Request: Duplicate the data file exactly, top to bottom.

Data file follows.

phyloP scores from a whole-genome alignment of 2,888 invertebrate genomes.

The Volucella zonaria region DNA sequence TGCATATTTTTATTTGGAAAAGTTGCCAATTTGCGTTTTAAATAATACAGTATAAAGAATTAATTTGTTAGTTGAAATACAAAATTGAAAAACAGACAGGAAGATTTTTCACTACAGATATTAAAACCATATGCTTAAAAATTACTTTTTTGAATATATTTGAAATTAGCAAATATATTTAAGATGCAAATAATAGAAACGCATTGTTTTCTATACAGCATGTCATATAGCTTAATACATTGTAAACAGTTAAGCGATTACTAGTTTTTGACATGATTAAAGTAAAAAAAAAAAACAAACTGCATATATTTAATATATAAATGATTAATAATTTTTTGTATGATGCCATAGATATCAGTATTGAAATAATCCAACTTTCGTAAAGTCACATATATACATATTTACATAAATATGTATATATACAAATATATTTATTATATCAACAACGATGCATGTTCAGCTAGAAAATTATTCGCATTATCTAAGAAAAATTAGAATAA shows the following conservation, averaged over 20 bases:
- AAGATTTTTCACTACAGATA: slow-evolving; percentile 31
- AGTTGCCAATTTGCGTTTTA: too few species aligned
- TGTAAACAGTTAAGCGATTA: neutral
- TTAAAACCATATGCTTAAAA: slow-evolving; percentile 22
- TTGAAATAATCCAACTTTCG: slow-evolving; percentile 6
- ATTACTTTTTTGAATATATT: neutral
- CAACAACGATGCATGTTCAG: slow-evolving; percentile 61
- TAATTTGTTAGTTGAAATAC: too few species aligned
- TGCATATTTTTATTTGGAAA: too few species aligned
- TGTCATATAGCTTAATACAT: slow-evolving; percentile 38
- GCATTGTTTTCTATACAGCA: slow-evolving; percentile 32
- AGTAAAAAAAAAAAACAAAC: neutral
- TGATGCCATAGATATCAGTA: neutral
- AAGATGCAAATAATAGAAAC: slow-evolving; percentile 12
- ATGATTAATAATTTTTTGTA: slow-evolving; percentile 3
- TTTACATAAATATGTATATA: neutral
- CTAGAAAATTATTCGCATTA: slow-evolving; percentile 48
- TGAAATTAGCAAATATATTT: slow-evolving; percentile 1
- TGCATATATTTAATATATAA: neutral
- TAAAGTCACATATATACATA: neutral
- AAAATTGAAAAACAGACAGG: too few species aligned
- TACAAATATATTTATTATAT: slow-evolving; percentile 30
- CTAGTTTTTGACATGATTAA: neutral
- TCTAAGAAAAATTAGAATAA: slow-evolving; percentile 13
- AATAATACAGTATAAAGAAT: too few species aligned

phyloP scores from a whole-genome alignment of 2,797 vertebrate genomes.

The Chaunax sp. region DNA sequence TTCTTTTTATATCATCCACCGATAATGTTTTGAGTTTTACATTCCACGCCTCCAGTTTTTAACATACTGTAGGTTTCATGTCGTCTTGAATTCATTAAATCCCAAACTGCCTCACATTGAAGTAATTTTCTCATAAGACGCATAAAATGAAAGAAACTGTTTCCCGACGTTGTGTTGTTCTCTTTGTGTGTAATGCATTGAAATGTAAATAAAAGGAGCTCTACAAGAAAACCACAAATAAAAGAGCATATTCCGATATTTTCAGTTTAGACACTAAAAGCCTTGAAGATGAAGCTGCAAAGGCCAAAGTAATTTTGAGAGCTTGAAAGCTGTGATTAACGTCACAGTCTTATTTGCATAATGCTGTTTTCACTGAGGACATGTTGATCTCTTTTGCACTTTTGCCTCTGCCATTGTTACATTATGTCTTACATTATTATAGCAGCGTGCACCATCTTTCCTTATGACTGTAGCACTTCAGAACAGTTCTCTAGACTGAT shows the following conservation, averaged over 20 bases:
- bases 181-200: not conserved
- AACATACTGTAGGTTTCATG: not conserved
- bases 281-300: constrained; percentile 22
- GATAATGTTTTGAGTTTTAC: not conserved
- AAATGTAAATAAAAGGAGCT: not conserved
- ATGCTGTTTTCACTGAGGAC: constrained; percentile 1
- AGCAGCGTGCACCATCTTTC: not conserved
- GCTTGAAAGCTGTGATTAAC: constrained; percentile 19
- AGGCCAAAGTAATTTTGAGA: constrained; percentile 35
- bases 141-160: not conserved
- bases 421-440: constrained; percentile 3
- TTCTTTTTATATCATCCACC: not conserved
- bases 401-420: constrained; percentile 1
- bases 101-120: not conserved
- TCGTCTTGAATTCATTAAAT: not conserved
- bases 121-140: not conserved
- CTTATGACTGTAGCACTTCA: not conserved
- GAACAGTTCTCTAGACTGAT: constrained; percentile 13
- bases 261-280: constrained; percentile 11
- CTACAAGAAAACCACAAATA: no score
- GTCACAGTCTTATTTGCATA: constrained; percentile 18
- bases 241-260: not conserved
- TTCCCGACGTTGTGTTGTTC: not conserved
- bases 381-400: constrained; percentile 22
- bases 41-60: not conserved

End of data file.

phyloP scores from a whole-genome alignment of 2,888 invertebrate genomes.

The Volucella zonaria region DNA sequence TGCATATTTTTATTTGGAAAAGTTGCCAATTTGCGTTTTAAATAATACAGTATAAAGAATTAATTTGTTAGTTGAAATACAAAATTGAAAAACAGACAGGAAGATTTTTCACTACAGATATTAAAACCATATGCTTAAAAATTACTTTTTTGAATATATTTGAAATTAGCAAATATATTTAAGATGCAAATAATAGAAACGCATTGTTTTCTATACAGCATGTCATATAGCTTAATACATTGTAAACAGTTAAGCGATTACTAGTTTTTGACATGATTAAAGTAAAAAAAAAAAACAAACTGCATATATTTAATATATAAATGATTAATAATTTTTTGTATGATGCCATAGATATCAGTATTGAAATAATCCAACTTTCGTAAAGTCACATATATACATATTTACATAAATATGTATATATACAAATATATTTATTATATCAACAACGATGCATGTTCAGCTAGAAAATTATTCGCATTATCTAAGAAAAATTAGAATAA shows the following conservation, averaged over 20 bases:
- AAGATTTTTCACTACAGATA: slow-evolving; percentile 31
- AGTTGCCAATTTGCGTTTTA: too few species aligned
- TGTAAACAGTTAAGCGATTA: neutral
- TTAAAACCATATGCTTAAAA: slow-evolving; percentile 22
- TTGAAATAATCCAACTTTCG: slow-evolving; percentile 6
- ATTACTTTTTTGAATATATT: neutral
- CAACAACGATGCATGTTCAG: slow-evolving; percentile 61
- TAATTTGTTAGTTGAAATAC: too few species aligned
- TGCATATTTTTATTTGGAAA: too few species aligned
- TGTCATATAGCTTAATACAT: slow-evolving; percentile 38
- GCATTGTTTTCTATACAGCA: slow-evolving; percentile 32
- AGTAAAAAAAAAAAACAAAC: neutral
- TGATGCCATAGATATCAGTA: neutral
- AAGATGCAAATAATAGAAAC: slow-evolving; percentile 12
- ATGATTAATAATTTTTTGTA: slow-evolving; percentile 3
- TTTACATAAATATGTATATA: neutral
- CTAGAAAATTATTCGCATTA: slow-evolving; percentile 48
- TGAAATTAGCAAATATATTT: slow-evolving; percentile 1
- TGCATATATTTAATATATAA: neutral
- TAAAGTCACATATATACATA: neutral
- AAAATTGAAAAACAGACAGG: too few species aligned
- TACAAATATATTTATTATAT: slow-evolving; percentile 30
- CTAGTTTTTGACATGATTAA: neutral
- TCTAAGAAAAATTAGAATAA: slow-evolving; percentile 13
- AATAATACAGTATAAAGAAT: too few species aligned

phyloP scores from a whole-genome alignment of 2,797 vertebrate genomes.

The Chaunax sp. region DNA sequence TTCTTTTTATATCATCCACCGATAATGTTTTGAGTTTTACATTCCACGCCTCCAGTTTTTAACATACTGTAGGTTTCATGTCGTCTTGAATTCATTAAATCCCAAACTGCCTCACATTGAAGTAATTTTCTCATAAGACGCATAAAATGAAAGAAACTGTTTCCCGACGTTGTGTTGTTCTCTTTGTGTGTAATGCATTGAAATGTAAATAAAAGGAGCTCTACAAGAAAACCACAAATAAAAGAGCATATTCCGATATTTTCAGTTTAGACACTAAAAGCCTTGAAGATGAAGCTGCAAAGGCCAAAGTAATTTTGAGAGCTTGAAAGCTGTGATTAACGTCACAGTCTTATTTGCATAATGCTGTTTTCACTGAGGACATGTTGATCTCTTTTGCACTTTTGCCTCTGCCATTGTTACATTATGTCTTACATTATTATAGCAGCGTGCACCATCTTTCCTTATGACTGTAGCACTTCAGAACAGTTCTCTAGACTGAT shows the following conservation, averaged over 20 bases:
- bases 181-200: not conserved
- AACATACTGTAGGTTTCATG: not conserved
- bases 281-300: constrained; percentile 22
- GATAATGTTTTGAGTTTTAC: not conserved
- AAATGTAAATAAAAGGAGCT: not conserved
- ATGCTGTTTTCACTGAGGAC: constrained; percentile 1
- AGCAGCGTGCACCATCTTTC: not conserved
- GCTTGAAAGCTGTGATTAAC: constrained; percentile 19
- AGGCCAAAGTAATTTTGAGA: constrained; percentile 35
- bases 141-160: not conserved
- bases 421-440: constrained; percentile 3
- TTCTTTTTATATCATCCACC: not conserved
- bases 401-420: constrained; percentile 1
- bases 101-120: not conserved
- TCGTCTTGAATTCATTAAAT: not conserved
- bases 121-140: not conserved
- CTTATGACTGTAGCACTTCA: not conserved
- GAACAGTTCTCTAGACTGAT: constrained; percentile 13
- bases 261-280: constrained; percentile 11
- CTACAAGAAAACCACAAATA: no score
- GTCACAGTCTTATTTGCATA: constrained; percentile 18
- bases 241-260: not conserved
- TTCCCGACGTTGTGTTGTTC: not conserved
- bases 381-400: constrained; percentile 22
- bases 41-60: not conserved